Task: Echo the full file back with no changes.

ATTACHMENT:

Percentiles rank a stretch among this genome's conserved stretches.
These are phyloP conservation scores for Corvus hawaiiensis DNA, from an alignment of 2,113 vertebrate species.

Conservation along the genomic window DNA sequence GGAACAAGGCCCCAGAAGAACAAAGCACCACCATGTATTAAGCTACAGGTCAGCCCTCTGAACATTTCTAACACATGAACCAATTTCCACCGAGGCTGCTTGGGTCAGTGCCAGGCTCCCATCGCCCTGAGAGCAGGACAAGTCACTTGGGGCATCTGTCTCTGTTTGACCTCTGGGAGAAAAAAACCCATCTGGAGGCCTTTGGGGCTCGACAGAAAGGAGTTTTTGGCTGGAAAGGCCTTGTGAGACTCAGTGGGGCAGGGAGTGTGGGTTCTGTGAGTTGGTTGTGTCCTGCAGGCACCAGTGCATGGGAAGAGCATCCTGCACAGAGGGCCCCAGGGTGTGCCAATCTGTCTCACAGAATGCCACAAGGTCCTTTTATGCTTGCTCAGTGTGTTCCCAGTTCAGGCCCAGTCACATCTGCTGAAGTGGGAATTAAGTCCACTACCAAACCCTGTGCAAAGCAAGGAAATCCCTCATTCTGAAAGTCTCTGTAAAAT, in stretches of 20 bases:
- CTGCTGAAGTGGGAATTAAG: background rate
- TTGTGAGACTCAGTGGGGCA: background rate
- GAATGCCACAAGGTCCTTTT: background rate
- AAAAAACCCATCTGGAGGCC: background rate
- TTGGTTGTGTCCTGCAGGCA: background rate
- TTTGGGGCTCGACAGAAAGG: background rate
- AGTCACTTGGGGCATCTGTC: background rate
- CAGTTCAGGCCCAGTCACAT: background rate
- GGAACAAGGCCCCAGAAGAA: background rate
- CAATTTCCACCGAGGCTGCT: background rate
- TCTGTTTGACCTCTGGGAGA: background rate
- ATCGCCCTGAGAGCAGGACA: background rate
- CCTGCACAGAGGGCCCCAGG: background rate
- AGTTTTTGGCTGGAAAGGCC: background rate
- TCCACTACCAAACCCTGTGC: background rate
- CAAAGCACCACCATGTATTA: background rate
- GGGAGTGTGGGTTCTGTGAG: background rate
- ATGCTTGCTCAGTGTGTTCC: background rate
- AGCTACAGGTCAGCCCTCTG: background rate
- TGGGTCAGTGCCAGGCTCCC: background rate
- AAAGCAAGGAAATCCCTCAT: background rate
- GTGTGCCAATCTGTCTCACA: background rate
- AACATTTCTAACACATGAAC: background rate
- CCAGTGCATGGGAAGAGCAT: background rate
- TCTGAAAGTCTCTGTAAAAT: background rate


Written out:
Percentiles rank a stretch among this genome's conserved stretches.
These are phyloP conservation scores for Corvus hawaiiensis DNA, from an alignment of 2,113 vertebrate species.

Conservation along the genomic window DNA sequence GGAACAAGGCCCCAGAAGAACAAAGCACCACCATGTATTAAGCTACAGGTCAGCCCTCTGAACATTTCTAACACATGAACCAATTTCCACCGAGGCTGCTTGGGTCAGTGCCAGGCTCCCATCGCCCTGAGAGCAGGACAAGTCACTTGGGGCATCTGTCTCTGTTTGACCTCTGGGAGAAAAAAACCCATCTGGAGGCCTTTGGGGCTCGACAGAAAGGAGTTTTTGGCTGGAAAGGCCTTGTGAGACTCAGTGGGGCAGGGAGTGTGGGTTCTGTGAGTTGGTTGTGTCCTGCAGGCACCAGTGCATGGGAAGAGCATCCTGCACAGAGGGCCCCAGGGTGTGCCAATCTGTCTCACAGAATGCCACAAGGTCCTTTTATGCTTGCTCAGTGTGTTCCCAGTTCAGGCCCAGTCACATCTGCTGAAGTGGGAATTAAGTCCACTACCAAACCCTGTGCAAAGCAAGGAAATCCCTCATTCTGAAAGTCTCTGTAAAAT, in stretches of 20 bases:
- CTGCTGAAGTGGGAATTAAG: background rate
- TTGTGAGACTCAGTGGGGCA: background rate
- GAATGCCACAAGGTCCTTTT: background rate
- AAAAAACCCATCTGGAGGCC: background rate
- TTGGTTGTGTCCTGCAGGCA: background rate
- TTTGGGGCTCGACAGAAAGG: background rate
- AGTCACTTGGGGCATCTGTC: background rate
- CAGTTCAGGCCCAGTCACAT: background rate
- GGAACAAGGCCCCAGAAGAA: background rate
- CAATTTCCACCGAGGCTGCT: background rate
- TCTGTTTGACCTCTGGGAGA: background rate
- ATCGCCCTGAGAGCAGGACA: background rate
- CCTGCACAGAGGGCCCCAGG: background rate
- AGTTTTTGGCTGGAAAGGCC: background rate
- TCCACTACCAAACCCTGTGC: background rate
- CAAAGCACCACCATGTATTA: background rate
- GGGAGTGTGGGTTCTGTGAG: background rate
- ATGCTTGCTCAGTGTGTTCC: background rate
- AGCTACAGGTCAGCCCTCTG: background rate
- TGGGTCAGTGCCAGGCTCCC: background rate
- AAAGCAAGGAAATCCCTCAT: background rate
- GTGTGCCAATCTGTCTCACA: background rate
- AACATTTCTAACACATGAAC: background rate
- CCAGTGCATGGGAAGAGCAT: background rate
- TCTGAAAGTCTCTGTAAAAT: background rate